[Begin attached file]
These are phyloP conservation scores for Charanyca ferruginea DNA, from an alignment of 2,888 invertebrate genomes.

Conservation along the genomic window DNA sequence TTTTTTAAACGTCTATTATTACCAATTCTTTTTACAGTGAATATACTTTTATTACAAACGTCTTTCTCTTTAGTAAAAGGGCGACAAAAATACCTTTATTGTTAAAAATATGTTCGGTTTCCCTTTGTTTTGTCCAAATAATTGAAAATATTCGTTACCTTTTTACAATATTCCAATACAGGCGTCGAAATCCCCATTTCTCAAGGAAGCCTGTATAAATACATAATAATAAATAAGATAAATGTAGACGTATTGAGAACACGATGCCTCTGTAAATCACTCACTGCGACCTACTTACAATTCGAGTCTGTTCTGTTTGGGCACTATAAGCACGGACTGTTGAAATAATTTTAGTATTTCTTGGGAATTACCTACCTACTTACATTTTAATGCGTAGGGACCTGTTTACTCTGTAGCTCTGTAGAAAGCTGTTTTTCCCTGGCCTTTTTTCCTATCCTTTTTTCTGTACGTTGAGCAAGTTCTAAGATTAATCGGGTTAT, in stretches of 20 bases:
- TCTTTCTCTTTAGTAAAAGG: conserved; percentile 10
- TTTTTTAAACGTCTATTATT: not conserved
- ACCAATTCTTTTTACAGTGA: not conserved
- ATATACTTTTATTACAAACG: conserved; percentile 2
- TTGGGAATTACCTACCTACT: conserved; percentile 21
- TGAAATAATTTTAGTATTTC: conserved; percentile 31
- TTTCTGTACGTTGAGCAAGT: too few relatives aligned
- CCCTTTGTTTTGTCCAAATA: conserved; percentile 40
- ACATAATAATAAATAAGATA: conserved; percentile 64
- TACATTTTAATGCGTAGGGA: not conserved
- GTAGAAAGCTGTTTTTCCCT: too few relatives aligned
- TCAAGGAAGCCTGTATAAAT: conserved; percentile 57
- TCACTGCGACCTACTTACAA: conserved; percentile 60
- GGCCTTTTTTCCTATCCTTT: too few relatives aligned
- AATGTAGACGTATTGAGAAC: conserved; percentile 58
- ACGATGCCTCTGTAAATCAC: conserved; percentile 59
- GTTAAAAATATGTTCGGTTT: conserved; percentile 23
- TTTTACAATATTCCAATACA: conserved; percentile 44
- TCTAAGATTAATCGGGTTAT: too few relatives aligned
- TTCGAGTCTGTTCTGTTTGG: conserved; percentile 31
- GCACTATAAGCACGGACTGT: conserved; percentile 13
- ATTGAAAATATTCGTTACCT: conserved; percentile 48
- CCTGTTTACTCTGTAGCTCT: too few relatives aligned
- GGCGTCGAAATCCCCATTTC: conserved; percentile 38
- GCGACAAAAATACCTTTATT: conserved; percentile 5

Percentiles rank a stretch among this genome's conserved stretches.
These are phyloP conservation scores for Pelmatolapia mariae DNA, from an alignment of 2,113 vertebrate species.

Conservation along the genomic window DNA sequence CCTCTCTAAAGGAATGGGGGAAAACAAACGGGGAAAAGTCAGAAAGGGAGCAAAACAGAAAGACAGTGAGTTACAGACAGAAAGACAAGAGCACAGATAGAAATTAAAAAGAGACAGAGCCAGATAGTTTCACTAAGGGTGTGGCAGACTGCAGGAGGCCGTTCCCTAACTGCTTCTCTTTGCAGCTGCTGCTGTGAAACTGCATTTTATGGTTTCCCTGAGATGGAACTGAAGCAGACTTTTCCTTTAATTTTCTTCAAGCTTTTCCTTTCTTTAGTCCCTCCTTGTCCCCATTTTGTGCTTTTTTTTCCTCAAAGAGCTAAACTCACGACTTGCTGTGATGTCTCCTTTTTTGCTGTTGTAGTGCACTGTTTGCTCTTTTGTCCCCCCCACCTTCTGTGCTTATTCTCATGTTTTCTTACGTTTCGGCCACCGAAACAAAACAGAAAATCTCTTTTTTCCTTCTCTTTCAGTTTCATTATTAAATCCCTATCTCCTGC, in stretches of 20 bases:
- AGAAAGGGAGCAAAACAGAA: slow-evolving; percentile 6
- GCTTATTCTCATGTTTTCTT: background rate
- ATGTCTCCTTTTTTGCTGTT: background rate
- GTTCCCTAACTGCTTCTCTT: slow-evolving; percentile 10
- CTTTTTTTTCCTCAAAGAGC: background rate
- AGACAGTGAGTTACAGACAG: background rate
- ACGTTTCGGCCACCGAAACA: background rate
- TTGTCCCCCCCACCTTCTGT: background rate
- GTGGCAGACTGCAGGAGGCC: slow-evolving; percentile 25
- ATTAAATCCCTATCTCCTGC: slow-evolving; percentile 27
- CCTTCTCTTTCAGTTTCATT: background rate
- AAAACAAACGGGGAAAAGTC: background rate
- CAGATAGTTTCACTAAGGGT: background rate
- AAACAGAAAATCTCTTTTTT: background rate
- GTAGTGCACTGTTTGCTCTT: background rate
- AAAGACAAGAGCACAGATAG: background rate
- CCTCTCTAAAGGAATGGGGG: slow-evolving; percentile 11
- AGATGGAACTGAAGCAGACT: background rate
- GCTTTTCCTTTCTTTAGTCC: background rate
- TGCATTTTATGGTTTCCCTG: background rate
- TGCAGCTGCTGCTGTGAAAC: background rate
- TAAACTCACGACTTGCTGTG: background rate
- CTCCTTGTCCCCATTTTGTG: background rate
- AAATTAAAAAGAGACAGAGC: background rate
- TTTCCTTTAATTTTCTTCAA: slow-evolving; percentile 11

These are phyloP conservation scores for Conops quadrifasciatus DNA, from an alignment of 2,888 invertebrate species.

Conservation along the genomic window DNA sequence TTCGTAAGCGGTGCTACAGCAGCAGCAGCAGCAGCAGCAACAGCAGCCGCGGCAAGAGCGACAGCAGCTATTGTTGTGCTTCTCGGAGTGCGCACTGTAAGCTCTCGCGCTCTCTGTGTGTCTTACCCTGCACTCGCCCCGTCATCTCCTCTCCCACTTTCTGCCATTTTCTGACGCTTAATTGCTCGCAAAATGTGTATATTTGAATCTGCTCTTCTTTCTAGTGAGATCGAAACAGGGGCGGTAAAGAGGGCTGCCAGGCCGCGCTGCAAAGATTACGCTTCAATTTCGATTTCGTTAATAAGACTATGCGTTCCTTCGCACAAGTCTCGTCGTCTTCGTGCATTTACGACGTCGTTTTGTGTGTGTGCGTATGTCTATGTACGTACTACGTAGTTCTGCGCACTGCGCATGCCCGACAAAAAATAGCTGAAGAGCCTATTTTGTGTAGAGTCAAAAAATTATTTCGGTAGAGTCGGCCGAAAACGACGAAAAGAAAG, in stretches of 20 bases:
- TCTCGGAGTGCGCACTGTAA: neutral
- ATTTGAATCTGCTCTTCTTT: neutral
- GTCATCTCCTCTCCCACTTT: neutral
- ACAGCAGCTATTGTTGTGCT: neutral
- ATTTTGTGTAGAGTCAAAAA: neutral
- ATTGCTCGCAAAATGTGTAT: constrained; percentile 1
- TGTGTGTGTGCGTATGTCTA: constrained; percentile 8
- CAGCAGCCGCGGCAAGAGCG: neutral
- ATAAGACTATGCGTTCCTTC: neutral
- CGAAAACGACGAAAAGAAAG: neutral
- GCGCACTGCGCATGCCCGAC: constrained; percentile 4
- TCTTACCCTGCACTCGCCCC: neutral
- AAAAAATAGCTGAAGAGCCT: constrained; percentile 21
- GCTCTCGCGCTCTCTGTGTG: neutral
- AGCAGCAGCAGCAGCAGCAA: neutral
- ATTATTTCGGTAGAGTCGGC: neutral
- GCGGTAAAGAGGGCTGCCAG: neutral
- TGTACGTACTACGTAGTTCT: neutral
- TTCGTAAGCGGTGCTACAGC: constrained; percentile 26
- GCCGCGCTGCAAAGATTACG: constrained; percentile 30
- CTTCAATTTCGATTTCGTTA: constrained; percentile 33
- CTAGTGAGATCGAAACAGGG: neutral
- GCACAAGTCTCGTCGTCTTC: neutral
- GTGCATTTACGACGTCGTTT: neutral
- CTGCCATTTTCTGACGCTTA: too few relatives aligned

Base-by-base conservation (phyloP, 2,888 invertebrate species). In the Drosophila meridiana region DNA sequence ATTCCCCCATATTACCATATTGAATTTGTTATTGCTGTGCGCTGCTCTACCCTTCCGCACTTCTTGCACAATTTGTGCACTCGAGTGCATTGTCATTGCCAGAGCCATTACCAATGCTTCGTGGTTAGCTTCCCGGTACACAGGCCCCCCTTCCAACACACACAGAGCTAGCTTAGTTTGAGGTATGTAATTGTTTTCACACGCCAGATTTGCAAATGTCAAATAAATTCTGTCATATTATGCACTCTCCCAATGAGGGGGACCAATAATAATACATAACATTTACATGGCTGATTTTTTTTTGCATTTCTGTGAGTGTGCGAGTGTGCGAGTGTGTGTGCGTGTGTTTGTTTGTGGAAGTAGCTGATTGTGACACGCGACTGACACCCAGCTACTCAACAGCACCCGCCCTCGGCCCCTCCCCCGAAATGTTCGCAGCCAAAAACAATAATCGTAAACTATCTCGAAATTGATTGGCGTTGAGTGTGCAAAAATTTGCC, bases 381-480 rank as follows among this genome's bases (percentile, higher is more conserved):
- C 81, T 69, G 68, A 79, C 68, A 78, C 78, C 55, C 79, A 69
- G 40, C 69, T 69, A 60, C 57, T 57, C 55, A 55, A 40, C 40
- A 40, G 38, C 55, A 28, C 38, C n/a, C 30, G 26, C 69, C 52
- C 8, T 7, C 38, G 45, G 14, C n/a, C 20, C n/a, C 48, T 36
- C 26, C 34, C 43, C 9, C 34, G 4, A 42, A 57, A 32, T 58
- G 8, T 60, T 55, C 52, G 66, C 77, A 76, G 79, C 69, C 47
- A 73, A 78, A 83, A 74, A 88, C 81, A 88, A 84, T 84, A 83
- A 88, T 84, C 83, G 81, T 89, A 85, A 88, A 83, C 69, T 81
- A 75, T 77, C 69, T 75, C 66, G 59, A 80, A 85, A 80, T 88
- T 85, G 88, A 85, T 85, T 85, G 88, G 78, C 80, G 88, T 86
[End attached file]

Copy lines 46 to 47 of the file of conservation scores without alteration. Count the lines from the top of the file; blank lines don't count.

- AAAGACAAGAGCACAGATAG: background rate
- CCTCTCTAAAGGAATGGGGG: slow-evolving; percentile 11